This account is pending registration confirmation. Please click on the link within the confirmation email previously sent you to complete registration. Need a new registration confirmation email? Click here
April 1, 2013 /PRNewswire/ -- Breakthrough research on a blended learning program for students who struggle severely with reading is among the few to show significant effects for students with learning disabilities. The study of
System 44®, a foundational reading program from Scholastic (NASDAQ: SCHL) that helps older struggling readers catch up to their peers, took place in
Saginaw, Mich., and evaluated student growth on multiple assessments compared to a control group of students receiving other interventions.
Conducted by RMC Research during the 2011-2012 school year, the research showed that
System 44 had significant effects on the students enrolled in the program in grades 4-8, more than half of whom were identified as learning disabled. The study found a positive, statistically significant effect using several different reading measures. For example, the estimated effect size on CTOPP Elision, a measure of phonemic sensitivity, was 0.27 for all
System 44students and .36 for learning disabled students using the program, equivalent to students improving their skills by11 and 14 percentile points, respectively.
The result of a collaboration between Scholastic and two leading experts on phonics instruction and educational technology -- Dr.
Marilyn Jager Adams, Visiting Professor, Cognitive and Linguistic Sciences Department,
Brown University and Dr.
Ted Hasselbring of the
Peabody College of Education at
Vanderbilt University --
System 44brings a research-based instructional model to classrooms that blends teacher-led instruction with powerful, adaptive technology that delivers personalized instruction to students and data to teachers.
System 44 adaptive software provides each student with individualized instruction in phonics and foundational reading skills, deliberate practice, visual representations, instruction in multiple modalities, and second language support in Spanish – essential supports for students who face learning challenges or have special needs.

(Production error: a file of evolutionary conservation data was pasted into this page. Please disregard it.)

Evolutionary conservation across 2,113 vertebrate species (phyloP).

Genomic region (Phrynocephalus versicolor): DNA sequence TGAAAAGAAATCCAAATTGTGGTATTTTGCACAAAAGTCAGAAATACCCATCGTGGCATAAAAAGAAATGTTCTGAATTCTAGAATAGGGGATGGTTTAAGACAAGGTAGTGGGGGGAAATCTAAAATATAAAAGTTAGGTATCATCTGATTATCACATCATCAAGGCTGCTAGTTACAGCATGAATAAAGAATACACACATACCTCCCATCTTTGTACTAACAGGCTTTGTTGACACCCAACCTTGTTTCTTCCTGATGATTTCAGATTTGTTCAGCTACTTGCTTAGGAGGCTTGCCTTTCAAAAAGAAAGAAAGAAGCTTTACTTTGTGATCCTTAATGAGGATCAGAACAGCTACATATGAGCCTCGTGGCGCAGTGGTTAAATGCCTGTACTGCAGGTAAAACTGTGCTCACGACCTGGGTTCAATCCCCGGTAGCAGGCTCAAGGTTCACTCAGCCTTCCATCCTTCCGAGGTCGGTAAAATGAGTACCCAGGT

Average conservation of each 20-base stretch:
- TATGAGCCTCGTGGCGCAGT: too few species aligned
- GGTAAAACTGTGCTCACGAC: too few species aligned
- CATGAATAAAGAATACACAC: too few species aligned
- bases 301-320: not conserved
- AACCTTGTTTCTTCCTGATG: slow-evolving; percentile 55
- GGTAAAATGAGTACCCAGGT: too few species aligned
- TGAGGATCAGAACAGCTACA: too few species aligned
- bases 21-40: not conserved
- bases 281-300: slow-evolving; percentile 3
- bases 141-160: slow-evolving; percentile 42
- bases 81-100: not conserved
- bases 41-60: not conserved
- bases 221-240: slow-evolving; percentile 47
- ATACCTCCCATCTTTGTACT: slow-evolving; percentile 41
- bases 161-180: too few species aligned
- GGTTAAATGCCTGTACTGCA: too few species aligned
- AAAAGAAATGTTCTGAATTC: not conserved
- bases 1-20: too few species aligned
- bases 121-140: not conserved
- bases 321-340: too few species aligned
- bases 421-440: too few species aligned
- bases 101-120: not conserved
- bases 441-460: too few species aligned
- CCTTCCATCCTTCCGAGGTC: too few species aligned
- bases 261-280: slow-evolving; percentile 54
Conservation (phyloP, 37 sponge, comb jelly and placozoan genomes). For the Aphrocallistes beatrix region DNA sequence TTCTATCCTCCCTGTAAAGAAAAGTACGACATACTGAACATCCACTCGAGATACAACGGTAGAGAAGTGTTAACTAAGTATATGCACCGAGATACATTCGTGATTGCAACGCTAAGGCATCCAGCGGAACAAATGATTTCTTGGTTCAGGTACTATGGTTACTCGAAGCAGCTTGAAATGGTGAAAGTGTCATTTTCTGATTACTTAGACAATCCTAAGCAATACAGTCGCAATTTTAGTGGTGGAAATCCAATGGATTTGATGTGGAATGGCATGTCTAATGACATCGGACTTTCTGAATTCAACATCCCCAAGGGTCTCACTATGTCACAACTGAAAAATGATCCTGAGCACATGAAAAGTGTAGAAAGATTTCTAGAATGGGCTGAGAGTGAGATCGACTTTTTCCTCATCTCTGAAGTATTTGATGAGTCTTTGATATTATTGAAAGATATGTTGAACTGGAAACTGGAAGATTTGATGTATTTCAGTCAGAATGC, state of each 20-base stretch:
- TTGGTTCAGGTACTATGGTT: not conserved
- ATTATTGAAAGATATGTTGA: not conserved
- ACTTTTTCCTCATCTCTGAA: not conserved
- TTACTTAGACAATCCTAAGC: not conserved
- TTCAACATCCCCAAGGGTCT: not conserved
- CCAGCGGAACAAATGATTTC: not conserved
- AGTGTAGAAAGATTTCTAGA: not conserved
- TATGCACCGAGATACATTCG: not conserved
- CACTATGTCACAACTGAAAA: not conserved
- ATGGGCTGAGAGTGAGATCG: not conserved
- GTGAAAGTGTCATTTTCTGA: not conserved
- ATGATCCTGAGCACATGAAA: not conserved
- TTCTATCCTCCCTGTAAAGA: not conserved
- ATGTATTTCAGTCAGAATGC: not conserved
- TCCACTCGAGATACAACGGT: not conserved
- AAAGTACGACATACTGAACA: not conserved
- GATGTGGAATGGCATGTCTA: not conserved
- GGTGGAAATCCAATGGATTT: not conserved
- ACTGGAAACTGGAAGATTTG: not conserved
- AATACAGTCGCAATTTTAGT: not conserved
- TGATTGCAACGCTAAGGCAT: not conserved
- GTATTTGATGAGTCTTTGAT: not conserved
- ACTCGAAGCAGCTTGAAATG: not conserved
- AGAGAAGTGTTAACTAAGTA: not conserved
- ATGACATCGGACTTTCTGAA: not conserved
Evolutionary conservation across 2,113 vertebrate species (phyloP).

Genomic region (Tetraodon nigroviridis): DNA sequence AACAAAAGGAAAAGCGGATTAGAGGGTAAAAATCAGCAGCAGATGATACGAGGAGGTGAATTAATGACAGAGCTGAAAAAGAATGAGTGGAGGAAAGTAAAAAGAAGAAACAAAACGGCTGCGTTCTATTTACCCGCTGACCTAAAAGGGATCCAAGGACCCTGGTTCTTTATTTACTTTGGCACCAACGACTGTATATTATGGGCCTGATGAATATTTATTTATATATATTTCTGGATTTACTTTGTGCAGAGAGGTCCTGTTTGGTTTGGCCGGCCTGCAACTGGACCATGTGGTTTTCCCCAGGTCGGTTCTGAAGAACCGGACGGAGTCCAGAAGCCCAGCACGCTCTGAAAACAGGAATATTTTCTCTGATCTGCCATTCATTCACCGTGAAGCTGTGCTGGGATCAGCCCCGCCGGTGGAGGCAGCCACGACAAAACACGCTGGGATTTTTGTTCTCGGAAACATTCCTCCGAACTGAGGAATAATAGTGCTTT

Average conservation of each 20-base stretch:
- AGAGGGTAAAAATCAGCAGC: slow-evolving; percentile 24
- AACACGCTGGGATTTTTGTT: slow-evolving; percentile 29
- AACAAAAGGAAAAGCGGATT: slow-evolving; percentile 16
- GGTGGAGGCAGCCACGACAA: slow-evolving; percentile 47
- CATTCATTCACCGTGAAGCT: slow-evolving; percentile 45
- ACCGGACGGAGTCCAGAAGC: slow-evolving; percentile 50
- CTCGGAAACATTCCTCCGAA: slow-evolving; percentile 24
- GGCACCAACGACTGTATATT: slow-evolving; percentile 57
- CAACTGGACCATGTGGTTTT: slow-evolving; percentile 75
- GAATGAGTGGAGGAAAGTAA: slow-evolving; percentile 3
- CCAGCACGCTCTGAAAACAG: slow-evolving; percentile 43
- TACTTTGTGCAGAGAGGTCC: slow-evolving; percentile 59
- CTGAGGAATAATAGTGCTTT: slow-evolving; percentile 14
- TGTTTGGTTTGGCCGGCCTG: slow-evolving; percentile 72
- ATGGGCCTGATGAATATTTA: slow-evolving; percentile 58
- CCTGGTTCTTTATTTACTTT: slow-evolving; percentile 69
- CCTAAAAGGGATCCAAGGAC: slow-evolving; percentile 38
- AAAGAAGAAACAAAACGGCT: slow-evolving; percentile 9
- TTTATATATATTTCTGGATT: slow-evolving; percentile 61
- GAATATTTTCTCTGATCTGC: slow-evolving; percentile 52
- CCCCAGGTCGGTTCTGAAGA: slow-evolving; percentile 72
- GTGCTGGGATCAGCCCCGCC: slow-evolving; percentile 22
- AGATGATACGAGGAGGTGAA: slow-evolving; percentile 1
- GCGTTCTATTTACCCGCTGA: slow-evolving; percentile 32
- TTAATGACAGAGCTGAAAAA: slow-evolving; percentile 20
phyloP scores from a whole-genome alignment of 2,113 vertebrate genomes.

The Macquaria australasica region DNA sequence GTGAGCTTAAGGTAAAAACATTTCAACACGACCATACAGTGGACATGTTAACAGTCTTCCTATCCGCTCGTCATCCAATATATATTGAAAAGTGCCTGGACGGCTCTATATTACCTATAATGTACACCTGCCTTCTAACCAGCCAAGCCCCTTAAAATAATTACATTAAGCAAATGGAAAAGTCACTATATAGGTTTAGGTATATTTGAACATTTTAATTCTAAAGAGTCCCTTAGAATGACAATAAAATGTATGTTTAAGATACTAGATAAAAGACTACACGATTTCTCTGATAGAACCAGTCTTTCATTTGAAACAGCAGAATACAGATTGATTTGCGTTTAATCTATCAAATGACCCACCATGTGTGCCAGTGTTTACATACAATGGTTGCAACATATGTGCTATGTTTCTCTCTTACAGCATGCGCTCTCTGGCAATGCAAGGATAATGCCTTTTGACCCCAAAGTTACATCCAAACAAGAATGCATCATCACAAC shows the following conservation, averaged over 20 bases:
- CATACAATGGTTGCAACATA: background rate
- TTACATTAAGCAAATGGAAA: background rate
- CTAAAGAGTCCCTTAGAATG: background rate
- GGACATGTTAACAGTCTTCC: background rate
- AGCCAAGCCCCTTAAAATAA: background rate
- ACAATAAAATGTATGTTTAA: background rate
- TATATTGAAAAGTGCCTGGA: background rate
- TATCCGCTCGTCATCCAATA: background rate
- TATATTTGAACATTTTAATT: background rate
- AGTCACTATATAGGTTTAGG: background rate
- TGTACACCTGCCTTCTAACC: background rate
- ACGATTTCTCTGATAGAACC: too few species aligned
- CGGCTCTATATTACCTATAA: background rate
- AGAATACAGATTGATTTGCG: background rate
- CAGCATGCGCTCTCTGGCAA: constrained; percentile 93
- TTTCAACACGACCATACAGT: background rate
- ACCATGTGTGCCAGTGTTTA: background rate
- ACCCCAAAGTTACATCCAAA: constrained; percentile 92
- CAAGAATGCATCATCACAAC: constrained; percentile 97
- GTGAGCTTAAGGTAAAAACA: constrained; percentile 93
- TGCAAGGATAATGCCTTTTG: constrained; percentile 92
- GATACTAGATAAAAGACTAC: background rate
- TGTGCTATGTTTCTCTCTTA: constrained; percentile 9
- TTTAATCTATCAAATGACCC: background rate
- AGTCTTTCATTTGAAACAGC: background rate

The study in
Saginaw followed 368 students in several schools within the district, half of whom were randomly assigned to
System 44 and all of whom began the year reading far below grade level expectations. The researchers used multiple independent assessments to measure student growth from the beginning of the school year to the end.
"The results of this study show that with the right combination of research-based teaching methods, cutting-edge technology that helps teachers individualize instruction, and a relentless focus on data and the needs of each student, children facing tremendous obstacles can learn to read and succeed," said
Margery Mayer, President of Scholastic Education. "It's humbling to know that the work we put in day after day to help open doors for students to college and career is paying off."
The results of this study add to the scant body of literature on the impact of reading intervention for upper elementary and middle school students with reading disabilities. The significant improvements in performance for students receiving
System 44 suggest that we can change the course of learning for our most at risk, older struggling readers, thereby opening the door for later learning and success in life.
"As educators, we feverishly seek practices that will allow all of our students to reach their highest academic potential.
System 44 has demonstrated that through a strong implementation practice, it can have a positive impact on student reading," said Dr.
Carlton D. Jenkins, Superintendent of
Saginaw Public Schools. "From these results, I gained a strong sense of confirmation about what can occur for all students when you design learning partnerships around appropriately trained teachers, building level instructional leaders and committed partners like Scholastic."
"I am truly amazed at the results
System 44 was able to produce, particularly with our middle school learning disabled students," said
Melinda Carroll, Director of Special Education for the
Saginaw schools. "Its intense, prescriptive, laser-like focus, was able to move struggling readers forward by grade levels, in such a short period of time."
For more information about Scholastic, visit our media room